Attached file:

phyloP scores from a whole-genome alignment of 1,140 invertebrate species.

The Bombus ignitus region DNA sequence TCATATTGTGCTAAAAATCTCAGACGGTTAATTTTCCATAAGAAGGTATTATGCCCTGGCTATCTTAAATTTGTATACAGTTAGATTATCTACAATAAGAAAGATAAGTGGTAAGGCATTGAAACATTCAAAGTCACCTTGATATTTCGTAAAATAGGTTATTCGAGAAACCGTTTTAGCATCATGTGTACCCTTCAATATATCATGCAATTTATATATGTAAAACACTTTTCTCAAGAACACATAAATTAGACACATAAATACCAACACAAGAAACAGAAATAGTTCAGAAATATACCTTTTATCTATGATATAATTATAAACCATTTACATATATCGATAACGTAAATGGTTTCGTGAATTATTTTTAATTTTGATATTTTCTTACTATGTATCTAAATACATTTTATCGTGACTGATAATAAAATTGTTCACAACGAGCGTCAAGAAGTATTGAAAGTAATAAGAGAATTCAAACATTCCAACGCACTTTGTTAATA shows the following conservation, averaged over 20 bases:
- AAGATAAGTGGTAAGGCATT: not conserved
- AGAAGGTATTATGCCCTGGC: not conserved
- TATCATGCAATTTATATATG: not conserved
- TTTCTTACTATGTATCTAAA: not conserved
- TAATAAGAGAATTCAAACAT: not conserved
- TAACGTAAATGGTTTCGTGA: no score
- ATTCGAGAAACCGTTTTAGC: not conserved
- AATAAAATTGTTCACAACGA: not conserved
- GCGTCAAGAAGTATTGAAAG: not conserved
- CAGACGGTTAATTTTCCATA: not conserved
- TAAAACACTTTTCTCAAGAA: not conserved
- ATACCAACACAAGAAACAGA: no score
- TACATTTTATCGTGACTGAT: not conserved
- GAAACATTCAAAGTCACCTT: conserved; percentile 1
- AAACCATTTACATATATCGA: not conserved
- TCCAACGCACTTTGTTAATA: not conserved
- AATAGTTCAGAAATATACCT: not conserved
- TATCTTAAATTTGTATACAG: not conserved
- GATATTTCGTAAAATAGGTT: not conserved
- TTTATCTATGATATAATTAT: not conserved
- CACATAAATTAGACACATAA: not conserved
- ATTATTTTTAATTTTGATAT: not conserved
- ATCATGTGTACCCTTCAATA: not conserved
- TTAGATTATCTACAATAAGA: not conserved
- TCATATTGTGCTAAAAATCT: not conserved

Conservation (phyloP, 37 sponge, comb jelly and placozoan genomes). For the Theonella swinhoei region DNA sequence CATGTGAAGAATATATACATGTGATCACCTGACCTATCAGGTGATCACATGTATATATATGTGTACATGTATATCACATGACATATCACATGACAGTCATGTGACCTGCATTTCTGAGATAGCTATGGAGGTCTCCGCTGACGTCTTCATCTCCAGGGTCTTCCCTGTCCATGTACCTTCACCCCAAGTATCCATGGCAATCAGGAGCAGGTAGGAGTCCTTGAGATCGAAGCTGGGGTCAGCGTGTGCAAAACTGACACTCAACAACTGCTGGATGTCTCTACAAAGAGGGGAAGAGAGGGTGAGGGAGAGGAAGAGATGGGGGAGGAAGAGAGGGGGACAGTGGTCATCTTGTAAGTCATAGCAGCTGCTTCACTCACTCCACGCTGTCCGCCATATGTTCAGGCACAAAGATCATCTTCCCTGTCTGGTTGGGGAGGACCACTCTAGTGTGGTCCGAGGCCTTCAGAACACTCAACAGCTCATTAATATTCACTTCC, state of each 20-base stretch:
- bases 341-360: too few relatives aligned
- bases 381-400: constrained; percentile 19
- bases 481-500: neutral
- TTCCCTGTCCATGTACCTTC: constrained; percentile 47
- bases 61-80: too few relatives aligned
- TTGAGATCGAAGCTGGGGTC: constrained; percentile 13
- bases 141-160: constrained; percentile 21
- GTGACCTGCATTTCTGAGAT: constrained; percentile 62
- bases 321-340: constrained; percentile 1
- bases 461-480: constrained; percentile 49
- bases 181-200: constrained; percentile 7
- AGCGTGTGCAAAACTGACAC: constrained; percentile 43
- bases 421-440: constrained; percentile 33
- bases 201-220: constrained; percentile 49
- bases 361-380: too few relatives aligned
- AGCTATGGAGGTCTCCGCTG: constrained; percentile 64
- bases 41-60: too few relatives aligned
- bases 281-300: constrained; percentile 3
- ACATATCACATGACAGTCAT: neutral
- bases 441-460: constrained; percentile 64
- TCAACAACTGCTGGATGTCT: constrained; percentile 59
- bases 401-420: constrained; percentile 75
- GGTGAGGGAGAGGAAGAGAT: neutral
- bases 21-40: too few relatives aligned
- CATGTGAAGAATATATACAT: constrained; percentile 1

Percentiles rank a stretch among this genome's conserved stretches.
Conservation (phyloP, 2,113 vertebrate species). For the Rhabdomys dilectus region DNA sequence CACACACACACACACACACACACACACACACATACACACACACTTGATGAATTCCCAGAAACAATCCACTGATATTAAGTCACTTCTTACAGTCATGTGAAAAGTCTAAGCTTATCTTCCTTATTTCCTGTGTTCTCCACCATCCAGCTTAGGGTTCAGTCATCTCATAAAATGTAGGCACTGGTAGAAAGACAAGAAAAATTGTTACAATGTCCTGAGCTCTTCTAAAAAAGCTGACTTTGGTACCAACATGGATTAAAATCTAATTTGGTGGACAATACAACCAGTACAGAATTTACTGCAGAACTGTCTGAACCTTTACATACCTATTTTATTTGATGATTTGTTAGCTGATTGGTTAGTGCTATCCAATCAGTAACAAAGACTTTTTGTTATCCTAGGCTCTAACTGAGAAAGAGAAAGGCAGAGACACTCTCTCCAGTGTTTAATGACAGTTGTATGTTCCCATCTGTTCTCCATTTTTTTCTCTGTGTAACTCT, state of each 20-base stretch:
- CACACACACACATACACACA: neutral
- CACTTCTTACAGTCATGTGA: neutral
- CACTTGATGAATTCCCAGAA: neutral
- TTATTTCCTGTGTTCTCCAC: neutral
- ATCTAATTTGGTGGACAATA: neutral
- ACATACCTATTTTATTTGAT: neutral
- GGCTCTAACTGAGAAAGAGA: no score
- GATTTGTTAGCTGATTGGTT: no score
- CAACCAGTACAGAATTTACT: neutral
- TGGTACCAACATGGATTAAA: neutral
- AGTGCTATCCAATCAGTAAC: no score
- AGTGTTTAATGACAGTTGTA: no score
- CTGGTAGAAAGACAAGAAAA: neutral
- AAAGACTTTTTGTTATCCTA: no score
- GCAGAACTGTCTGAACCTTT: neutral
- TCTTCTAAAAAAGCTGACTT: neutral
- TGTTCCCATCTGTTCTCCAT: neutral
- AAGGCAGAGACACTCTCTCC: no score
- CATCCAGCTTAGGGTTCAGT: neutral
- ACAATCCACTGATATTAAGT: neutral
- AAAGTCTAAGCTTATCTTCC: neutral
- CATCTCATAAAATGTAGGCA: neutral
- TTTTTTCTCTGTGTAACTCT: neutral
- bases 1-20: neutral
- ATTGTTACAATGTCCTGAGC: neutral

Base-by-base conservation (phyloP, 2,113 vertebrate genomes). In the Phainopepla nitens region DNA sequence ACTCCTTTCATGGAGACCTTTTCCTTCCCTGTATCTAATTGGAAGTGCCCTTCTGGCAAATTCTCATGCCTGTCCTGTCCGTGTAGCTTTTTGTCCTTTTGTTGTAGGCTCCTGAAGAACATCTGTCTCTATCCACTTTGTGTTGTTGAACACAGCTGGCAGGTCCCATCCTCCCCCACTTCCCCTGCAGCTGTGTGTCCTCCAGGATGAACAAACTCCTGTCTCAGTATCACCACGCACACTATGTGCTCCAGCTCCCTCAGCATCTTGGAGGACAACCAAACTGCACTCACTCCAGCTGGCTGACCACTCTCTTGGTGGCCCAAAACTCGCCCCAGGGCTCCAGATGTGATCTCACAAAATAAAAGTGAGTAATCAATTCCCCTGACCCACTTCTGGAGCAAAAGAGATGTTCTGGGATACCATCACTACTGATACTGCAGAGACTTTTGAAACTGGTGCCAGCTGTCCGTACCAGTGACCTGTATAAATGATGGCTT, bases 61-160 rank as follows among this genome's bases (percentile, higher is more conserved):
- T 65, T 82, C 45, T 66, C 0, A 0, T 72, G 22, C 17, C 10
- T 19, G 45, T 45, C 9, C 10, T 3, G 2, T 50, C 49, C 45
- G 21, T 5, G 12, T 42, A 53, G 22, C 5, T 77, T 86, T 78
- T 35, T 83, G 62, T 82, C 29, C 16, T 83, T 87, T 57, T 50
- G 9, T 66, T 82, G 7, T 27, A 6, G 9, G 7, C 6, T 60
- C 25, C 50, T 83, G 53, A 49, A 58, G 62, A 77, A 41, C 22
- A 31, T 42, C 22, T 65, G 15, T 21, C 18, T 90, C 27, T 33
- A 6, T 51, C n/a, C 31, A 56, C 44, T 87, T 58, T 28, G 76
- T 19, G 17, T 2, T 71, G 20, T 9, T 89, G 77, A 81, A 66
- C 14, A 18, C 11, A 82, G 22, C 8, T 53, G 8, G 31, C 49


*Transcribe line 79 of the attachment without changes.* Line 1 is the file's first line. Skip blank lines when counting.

- bases 1-20: neutral